If you know me at all, you know that I favor rational thought over traditionally-held beliefs pretty much exclusively. It's because of this that I never really hold much stock in what the so-called "Intelligent Design" movement says. Most of their energy goes into attempting to disprove a system they are scripturally-obligated not to believe -- evolution -- rather than providing any rational arguments for just what it is they're arguing for: that everything as we know it now was designed by someone intelligent, just not necessarily God.
I've pretty much dismissed out of hand that they could actually be right (which, I suppose, is no better than them dismissing my argument of "Couldn't an Intelligent Designer use a system of evolution as part of his design?"), but I've just encountered some new evidence that has completely blown me away. It seems like every other day the IDers present some new argument for just why the idea of evolution is more silly than that of an Intelligent Designer, none of which have had any impact at all on my sense of rationality. Until today.
This new argument, which I've dubbed "The Peanut-Butter and Banana Sandwich Conjecture," is pretty much irrefutable -- and, might I say, delicious as hell. But I digress. Consisting of two separate arguments, which I've presented below in video form for your convenience (and also for my convenience), the PB&B Sandwich Conjecture simply and concisely proves not only that life can't spontaneously happen, but that all life on earth is the result of a designer who made intelligent decisions about even the tiniest of details.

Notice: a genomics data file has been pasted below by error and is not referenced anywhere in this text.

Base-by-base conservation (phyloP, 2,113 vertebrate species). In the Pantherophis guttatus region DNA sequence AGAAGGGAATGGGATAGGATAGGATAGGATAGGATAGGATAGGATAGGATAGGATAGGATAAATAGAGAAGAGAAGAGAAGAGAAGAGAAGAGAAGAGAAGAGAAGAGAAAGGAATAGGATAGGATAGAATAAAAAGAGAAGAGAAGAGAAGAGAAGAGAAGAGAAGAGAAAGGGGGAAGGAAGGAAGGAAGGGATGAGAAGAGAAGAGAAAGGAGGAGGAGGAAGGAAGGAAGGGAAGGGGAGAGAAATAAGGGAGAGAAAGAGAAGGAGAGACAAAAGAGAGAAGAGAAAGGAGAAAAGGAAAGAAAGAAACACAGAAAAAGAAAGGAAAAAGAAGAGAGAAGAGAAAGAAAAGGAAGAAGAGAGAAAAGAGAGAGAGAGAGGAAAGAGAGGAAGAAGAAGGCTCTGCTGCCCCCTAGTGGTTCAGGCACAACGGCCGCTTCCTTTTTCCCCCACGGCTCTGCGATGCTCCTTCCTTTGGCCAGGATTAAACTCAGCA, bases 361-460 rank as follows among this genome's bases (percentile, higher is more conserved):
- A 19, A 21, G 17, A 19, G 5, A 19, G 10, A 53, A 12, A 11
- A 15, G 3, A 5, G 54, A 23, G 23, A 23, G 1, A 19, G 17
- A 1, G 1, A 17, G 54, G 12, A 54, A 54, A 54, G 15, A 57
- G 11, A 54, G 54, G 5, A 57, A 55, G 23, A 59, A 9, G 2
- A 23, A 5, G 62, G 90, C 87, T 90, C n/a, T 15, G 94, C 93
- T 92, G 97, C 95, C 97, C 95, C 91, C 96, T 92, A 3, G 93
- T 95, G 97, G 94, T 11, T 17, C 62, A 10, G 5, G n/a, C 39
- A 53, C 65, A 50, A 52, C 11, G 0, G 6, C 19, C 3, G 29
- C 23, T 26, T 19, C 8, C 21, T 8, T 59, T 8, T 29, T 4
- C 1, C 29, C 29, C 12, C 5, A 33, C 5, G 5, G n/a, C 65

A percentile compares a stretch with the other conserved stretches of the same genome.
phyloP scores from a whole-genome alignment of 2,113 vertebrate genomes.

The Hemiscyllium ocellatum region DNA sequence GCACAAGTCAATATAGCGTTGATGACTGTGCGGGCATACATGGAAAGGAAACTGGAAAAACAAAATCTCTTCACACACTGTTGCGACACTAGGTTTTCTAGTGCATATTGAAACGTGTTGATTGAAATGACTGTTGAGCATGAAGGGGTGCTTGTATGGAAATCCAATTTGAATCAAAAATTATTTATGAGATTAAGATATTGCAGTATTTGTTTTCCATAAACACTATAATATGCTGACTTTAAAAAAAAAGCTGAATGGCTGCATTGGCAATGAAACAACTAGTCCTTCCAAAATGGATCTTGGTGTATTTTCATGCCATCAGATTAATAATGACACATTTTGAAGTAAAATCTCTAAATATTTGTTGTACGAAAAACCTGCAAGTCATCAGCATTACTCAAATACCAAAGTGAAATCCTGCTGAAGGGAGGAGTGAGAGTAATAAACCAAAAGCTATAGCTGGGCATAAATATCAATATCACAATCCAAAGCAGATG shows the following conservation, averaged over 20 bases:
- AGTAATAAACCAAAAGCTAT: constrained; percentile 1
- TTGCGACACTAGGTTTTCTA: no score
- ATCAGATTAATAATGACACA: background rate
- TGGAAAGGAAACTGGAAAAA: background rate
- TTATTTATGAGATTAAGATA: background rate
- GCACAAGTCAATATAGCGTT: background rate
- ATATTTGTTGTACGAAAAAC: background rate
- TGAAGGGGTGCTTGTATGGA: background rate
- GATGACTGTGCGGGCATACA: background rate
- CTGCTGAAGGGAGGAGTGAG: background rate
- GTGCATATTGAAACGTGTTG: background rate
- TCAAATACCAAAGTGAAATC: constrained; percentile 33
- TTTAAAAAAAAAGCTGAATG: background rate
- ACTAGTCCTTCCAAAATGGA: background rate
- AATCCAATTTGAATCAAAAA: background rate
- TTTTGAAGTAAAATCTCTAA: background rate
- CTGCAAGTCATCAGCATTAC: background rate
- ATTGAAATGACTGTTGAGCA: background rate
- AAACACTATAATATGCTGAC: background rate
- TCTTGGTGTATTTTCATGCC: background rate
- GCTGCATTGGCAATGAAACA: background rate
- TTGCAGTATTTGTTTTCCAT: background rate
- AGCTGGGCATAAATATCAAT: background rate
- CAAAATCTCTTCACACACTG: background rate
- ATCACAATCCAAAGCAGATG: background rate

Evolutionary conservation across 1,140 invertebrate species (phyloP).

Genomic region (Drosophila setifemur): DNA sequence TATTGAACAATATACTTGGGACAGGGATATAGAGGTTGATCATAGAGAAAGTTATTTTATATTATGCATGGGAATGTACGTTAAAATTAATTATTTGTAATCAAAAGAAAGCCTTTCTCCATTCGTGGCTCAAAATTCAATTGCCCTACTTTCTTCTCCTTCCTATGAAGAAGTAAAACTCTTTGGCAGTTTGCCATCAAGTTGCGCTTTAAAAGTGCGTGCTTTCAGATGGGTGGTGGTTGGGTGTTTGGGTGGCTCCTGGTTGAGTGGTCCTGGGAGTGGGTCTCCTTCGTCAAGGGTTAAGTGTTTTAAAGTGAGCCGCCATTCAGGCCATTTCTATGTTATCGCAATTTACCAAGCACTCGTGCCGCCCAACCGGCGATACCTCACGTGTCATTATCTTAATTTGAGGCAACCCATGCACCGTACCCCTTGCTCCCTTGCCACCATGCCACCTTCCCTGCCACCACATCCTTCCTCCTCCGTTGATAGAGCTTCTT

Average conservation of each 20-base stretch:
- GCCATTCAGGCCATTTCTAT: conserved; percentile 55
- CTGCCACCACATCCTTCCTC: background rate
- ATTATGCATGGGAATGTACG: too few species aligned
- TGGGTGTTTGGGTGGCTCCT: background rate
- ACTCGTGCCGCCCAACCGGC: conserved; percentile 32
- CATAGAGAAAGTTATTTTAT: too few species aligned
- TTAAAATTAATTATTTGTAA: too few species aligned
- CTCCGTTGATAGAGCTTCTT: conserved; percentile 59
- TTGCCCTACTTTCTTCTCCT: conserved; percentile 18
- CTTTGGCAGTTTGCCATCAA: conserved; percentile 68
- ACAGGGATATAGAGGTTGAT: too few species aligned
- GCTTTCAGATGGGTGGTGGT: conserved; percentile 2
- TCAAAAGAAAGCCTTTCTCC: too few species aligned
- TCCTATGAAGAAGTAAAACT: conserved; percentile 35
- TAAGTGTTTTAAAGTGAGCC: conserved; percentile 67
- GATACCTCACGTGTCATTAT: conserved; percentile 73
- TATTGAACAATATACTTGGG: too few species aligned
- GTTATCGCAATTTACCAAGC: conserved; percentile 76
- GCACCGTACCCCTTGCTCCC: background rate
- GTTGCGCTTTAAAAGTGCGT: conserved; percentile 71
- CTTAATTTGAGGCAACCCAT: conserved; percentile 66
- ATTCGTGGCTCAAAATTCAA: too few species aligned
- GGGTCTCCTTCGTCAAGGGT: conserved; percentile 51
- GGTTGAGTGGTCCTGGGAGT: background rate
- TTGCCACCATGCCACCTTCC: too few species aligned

Now, as I'm sure you'll agree, each of those is somewhat compelling on its own, but the combination of the two is what really hammers the point home. Game, set and match.
As far as I know, I'm the first person to have combined these two lesser arguments into a single irrefutable one, so I'm now going to go ahead and take credit for proving that evolution is inferior to Intelligent Design as a theory.
It's been quite a journey... I, for one, would never have predicted that someone would prove the IDers to be right, let alone that it would be me. You might think that I'd feel bad about this sudden shift to the other side of the argument, but I don't; science is all about changing your argument in the face of new evidence, and the fact that I can do so with no qualms is just further testament to my abilities as a rational thinker. I'm now an IDer, and proud of it.
(All press inquiries regarding this ground-breaking theory should be directed at firstname.lastname@example.org)